Our signal intelligence intercepted phone calls that raise the possibility that weapons stored in a nearby compound caught fire. As the Hamas terrorists sat in a meeting, the Palestinian speaker said, "they had ammunition, because all of the ammunition that started exploding. Bags of money were flying in the air. Yes, this is an ammunition warehouse. I tell you it exploded. I mean the Jewish bombing wasn't strong. It was a small missile, because it didn't create a large hole. And afterwards a lot of secondary explosions."  (IDF Spokesperson)
News Resources - Israel and the Mideast:
  • Two IDF Soldiers Killed in Palestinian Car Ramming Attack in Samaria - Emanuel Fabian
    Two Israeli soldiers were killed in a Palestinian car-ramming attack near the West Bank city of Nablus on Wednesday night. The troops at a checkpoint had been performing random spot checks on Palestinian cars leaving Nablus when a vehicle further back in line went around the queue and sped at the two troops at the front of the line, hitting them.
        The incident unfolded in a matter of seconds and the soldiers did not have time to open fire to attempt to stop the attack. The car then made a U-turn and sped back toward Nablus, where the driver reportedly turned himself in to Palestinian authorities. (Times of Israel)
  • Video: Hamas Terrorists in Palestinian Authority Open Fire on Israeli Community
    Hamas terrorists fired at the Israeli community of Bat Hefer, east of Netanya, from the Tulkarm area in the Palestinian Authority on Wednesday. On Tuesday, terrorists from Tulkarm also fired at the community and published footage of the shooting. (Jerusalem Post)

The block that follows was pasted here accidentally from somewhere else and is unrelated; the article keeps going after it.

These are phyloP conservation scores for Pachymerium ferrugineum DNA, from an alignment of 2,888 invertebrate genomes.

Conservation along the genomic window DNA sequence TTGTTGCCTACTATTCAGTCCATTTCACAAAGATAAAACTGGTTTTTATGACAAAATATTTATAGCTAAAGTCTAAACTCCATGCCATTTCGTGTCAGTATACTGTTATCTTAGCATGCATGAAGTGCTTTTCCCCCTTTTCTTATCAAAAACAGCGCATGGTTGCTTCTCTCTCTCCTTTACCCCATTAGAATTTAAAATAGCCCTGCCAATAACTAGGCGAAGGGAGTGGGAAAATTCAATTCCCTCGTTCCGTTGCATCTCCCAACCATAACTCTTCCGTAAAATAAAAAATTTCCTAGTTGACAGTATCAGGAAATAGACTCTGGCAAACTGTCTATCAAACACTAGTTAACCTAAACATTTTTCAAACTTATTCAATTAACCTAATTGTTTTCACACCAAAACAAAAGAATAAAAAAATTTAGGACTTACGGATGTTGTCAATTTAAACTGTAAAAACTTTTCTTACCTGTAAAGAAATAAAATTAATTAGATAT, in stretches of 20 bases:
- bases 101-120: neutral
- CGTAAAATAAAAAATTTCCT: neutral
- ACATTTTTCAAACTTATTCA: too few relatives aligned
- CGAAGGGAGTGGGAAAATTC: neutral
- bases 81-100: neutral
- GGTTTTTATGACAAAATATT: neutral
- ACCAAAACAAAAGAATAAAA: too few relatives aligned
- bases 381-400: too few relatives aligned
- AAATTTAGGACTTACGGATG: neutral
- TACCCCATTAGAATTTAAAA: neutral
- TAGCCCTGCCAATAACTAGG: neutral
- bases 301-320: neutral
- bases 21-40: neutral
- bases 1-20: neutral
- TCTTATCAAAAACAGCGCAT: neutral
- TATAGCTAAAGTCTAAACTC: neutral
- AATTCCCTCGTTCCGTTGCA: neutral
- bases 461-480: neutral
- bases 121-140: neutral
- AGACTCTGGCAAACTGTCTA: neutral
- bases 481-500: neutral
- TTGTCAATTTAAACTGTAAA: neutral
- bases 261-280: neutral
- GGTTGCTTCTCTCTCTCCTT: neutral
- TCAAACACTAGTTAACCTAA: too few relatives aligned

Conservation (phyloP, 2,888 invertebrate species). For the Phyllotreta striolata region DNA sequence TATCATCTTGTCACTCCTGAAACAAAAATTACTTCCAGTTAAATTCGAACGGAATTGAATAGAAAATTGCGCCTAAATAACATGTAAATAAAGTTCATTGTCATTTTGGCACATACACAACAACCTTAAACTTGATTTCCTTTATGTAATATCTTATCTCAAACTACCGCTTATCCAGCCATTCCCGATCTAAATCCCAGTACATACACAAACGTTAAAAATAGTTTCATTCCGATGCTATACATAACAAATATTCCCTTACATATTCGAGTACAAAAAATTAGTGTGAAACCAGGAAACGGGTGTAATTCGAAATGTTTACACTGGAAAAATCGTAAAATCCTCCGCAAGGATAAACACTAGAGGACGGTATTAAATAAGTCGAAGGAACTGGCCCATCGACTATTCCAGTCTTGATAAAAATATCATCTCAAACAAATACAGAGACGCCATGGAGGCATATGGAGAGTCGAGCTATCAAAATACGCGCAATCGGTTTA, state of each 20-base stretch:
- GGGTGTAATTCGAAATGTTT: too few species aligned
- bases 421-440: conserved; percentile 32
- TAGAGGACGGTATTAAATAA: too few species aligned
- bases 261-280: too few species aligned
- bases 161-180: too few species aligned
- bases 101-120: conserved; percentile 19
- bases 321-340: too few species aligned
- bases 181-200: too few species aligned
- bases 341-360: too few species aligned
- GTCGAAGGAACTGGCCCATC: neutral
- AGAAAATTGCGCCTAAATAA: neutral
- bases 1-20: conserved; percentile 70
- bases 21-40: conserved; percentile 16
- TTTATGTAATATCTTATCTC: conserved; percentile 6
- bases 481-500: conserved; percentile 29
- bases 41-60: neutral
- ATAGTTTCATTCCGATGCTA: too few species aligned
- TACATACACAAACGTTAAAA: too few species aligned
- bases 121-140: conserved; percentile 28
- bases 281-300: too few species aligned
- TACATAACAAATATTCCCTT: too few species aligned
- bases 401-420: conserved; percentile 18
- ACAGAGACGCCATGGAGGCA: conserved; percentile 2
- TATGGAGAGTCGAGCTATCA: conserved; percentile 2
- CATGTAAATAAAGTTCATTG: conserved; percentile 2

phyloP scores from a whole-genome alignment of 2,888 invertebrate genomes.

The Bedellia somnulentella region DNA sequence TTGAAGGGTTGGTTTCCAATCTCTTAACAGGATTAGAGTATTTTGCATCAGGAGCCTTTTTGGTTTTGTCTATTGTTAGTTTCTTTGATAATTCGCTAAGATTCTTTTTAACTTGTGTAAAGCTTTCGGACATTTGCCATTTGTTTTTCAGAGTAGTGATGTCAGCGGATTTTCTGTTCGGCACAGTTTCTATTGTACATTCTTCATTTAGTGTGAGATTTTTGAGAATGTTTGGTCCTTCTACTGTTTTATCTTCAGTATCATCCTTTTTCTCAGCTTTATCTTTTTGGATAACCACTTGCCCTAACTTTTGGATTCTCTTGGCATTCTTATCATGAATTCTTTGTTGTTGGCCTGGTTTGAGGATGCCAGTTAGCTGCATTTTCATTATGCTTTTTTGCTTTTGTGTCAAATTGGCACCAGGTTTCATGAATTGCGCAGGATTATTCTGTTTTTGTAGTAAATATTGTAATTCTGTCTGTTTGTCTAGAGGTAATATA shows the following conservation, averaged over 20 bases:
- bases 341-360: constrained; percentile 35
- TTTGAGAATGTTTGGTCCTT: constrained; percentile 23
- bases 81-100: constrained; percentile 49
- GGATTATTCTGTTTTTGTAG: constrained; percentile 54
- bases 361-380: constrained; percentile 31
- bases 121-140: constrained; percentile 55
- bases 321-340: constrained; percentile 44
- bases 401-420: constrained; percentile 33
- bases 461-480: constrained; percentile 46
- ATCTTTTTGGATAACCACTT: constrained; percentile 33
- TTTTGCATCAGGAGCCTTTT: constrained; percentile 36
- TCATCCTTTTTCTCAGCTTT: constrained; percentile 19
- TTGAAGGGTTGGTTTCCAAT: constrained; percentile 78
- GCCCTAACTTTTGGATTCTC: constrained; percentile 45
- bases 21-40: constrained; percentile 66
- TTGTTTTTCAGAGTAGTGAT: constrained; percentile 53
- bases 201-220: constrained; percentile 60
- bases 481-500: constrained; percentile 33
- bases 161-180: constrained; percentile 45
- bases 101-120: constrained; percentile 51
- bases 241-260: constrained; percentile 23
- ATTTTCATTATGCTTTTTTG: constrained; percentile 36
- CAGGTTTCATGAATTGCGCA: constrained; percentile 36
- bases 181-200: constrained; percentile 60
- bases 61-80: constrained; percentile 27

See also Shots Fired from West Bank at Israeli Communities in Gilboa Region - Israel Moskovitz
    Shots were fired from the Palestinian Authority on Wednesday toward the Israeli town of Gan Ner in the Gilboa region. (Ynet News)
  • IDF Says Hamas Robbed Gaza Banks - Amir Bohbot
    IDF spokesman in Arabic, Lt.-Col. Avichay Adraee, revealed on Wednesday a Hamas document which shows how the organization planned to rob bank safes in Gaza. A month later, over NIS 400 million was stolen from bank branches in Gaza by Hamas. (Jerusalem Post)
Global Commentary and Think-Tank Analysis:

    The Gaza War

  • Do We Still Understand How Wars Are Won? - Bret Stephens
    In World War II, Allied bombers killed 10,000 civilians in the Netherlands, 60,000 in France, 60,000 in Italy, and hundreds of thousands of Germans. All this was part of a declared Anglo-American policy to undermine "the morale of the German people to the point where their capacity for armed resistance is fatally weakened." We pursued an identical policy against Japan, where bombardment killed nearly one million civilians.
        Franklin Roosevelt's portrait hangs in the Oval Office. The bravery of the American bomber crews is celebrated in shows like Apple TV+'s "Masters of the Air." Nations tend to canonize leaders who, faced with the awful choice of evils that every war presents, nonetheless chose morally compromised victories over morally pure defeats.
        Today, Israel is engaged in the same kind of existential war. Hamas, Hizbullah and their patrons in Iran openly call for Israel to be wiped off the map. In response, it wants to fight aggressively, with the view that it can achieve security only by destroying its enemies' capability and will to wage war. In a war, either you're on the way to victory or on the way to defeat.
        Right now, the Biden administration is trying to restrain Israel, asking it to fight its war in roughly the same way that the U.S. has fought its own wars in recent decades - with limited means, a limited stomach for what it takes to win, and an eye on the possibility of a negotiated settlement. In the short run, the Biden approach may help relieve humanitarian distress and allay angry constituencies. In the long run, it's a recipe for compelling our allies to lose.